Although children may be integrally involved in the violence cycle at home, from a legal standpoint, it is extremely unusual for a child to actually be called as a witness in family court. Typically, a family court judge will let you testify about what your child said or did in an abuse situation, even though technically such testimony is considered “hearsay” and is therefore inadmissible. Most family court judges feel that protecting children is a more important goal than excluding hearsay evidence, and will let you testify. Click here for an article on child witnesses.
In the event that a judge decides that your child ought to testify, your child will be appointed his or her own attorney, or a guardian ad litem. The role of these children’s representatives is discussed in Chapter 9. The court may also make special arrangements to protect your children, such as closing the courtroom, or having the child testify in the judge’s chambers rather than in court. Again, such practices are quite rare. Children’s attorneys, guardians ad litem, Family Relations Studies and psychological studies have made the necessity of children’s testimony almost obsolete. Click here for another interesting article.
Even when the “children” are actually adults, the damage that such testimony can do to a family is oftentimes not worth the benefit derived. Asking children to testify, or scaring children into thinking they might have to testify, makes them choose one parent over another, and is potentially damaging for them emotionally. Do not do it.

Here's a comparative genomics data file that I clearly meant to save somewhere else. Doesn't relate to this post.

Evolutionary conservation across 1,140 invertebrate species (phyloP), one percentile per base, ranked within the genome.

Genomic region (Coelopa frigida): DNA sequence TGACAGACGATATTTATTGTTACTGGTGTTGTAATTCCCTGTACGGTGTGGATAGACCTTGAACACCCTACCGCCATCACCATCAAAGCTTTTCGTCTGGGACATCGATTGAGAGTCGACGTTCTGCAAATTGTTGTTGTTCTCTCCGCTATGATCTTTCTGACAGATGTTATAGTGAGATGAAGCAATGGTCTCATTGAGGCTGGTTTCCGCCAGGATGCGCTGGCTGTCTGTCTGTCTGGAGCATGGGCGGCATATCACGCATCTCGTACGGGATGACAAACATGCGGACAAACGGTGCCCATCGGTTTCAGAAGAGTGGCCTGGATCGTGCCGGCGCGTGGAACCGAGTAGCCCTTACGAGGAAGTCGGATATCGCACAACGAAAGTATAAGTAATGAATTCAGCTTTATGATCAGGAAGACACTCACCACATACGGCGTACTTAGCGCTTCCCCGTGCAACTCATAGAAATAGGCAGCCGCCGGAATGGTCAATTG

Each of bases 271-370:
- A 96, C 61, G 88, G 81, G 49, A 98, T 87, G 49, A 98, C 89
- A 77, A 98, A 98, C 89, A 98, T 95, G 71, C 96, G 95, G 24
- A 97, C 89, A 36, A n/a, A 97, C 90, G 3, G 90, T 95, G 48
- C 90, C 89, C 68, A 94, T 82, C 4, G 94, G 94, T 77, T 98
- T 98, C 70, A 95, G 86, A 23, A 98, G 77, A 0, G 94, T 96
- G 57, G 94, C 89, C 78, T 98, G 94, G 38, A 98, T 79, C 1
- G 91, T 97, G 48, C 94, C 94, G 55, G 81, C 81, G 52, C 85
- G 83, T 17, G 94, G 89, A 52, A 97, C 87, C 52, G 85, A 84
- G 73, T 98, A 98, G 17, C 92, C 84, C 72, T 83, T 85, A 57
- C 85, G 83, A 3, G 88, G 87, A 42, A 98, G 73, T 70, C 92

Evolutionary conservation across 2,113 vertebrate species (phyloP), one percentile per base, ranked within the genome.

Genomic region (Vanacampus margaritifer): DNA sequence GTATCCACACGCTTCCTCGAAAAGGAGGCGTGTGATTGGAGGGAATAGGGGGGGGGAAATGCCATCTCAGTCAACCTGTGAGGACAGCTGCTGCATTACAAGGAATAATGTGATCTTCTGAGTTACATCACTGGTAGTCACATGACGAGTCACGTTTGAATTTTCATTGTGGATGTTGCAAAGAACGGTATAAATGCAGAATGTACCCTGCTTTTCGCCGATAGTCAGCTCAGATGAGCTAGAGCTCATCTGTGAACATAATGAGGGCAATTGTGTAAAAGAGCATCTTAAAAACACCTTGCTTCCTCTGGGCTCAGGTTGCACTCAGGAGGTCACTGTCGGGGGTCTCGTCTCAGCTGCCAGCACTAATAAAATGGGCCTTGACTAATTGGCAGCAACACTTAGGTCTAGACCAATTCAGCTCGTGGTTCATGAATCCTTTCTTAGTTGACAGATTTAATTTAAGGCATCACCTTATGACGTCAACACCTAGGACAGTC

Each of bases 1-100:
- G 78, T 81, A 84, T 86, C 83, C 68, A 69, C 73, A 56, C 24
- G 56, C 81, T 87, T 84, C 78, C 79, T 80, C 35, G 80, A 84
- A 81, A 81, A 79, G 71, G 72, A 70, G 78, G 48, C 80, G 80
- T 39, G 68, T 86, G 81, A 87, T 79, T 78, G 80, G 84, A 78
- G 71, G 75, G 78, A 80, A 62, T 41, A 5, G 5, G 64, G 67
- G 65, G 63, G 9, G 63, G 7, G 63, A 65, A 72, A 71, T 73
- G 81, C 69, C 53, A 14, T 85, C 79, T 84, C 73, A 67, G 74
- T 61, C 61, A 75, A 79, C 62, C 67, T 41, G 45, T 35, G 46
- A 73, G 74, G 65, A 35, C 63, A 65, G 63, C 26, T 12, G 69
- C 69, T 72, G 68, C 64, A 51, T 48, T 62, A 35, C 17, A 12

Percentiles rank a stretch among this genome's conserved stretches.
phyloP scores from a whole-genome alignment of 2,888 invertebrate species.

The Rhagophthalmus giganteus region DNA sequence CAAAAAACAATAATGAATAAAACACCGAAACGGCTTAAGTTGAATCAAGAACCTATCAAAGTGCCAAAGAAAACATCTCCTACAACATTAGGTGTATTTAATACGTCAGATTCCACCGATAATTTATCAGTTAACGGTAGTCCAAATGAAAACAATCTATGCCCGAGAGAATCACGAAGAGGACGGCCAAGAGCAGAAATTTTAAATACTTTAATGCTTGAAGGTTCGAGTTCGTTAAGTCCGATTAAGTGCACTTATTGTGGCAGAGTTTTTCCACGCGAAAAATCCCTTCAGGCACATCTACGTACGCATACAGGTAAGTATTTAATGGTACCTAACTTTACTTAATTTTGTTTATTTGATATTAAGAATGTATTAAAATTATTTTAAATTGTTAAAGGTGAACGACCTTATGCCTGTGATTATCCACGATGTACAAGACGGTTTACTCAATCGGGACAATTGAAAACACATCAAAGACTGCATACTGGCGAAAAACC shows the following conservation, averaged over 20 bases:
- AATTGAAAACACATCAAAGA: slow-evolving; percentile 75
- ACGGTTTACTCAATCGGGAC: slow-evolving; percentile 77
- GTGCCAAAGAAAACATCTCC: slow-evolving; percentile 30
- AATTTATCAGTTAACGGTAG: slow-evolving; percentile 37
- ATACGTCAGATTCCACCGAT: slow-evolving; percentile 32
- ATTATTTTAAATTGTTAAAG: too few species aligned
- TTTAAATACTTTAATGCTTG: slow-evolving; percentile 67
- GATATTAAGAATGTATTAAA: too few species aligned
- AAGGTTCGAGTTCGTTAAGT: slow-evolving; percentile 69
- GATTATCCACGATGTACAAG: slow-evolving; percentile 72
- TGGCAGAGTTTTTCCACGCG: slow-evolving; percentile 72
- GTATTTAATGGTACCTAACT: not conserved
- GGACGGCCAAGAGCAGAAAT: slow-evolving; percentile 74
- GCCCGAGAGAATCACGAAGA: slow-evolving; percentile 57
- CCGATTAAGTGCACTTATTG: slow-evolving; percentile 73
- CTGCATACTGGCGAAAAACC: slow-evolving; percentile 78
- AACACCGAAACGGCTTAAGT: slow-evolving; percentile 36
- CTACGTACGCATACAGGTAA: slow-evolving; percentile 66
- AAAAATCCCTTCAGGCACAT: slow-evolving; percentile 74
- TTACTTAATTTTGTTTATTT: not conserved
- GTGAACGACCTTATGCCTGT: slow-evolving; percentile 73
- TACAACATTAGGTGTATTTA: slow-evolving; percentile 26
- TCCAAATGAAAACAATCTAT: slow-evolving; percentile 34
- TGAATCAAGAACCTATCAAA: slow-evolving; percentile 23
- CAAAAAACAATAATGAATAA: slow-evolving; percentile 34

What if My Child is the One Being Abused?
Violence toward a spouse is often a precursor to direct child abuse. Nearly half of the men who abuse their partners also abuse their children. Children who both witness violence and are abused themselves suffer the most negative long term consequences. These children are at highest risk when the marriage is dissolving, the couple has separated, and the father is committed to continuing to assert control over the lives of his wife and children. Some men, after their initial rage, let go. Others become more enraged as they fear their victims leaving their control. These men are the most dangerous to their children. Older children face the special problem of being assaulted when they try to intervene to protect their mothers and to stop the abuse. Daughters are more likely than sons to become their fathers’ next victims. They may experience physical or sexual abuse.
Compounding this problem, women who are abused are less able to care for their children. Researcher Lenore Walker reports that eight times as many women report using physical discipline on their children while living with their batterer than when living alone or in a non-battering relationship.
Symptoms experienced by abused children are similar to those described above for children who witness their parents’ violence. Their problems at all levels are more severe.
Excerpted from Your Divorce Advisor: A Lawyer and a Psychologist Guide You Through the Legal and Emotional Landscape of Divorce (Simon & Schuster/Fireside 2001). For more information: http://www.yourdivorceadvisor.com/.
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- What Kinds of Witnesses Should I Consider?
- Expert Witness and Valuations
- Am I Ready to Start the Legal Divorce Process?
- What if My Child has Witnessed Violence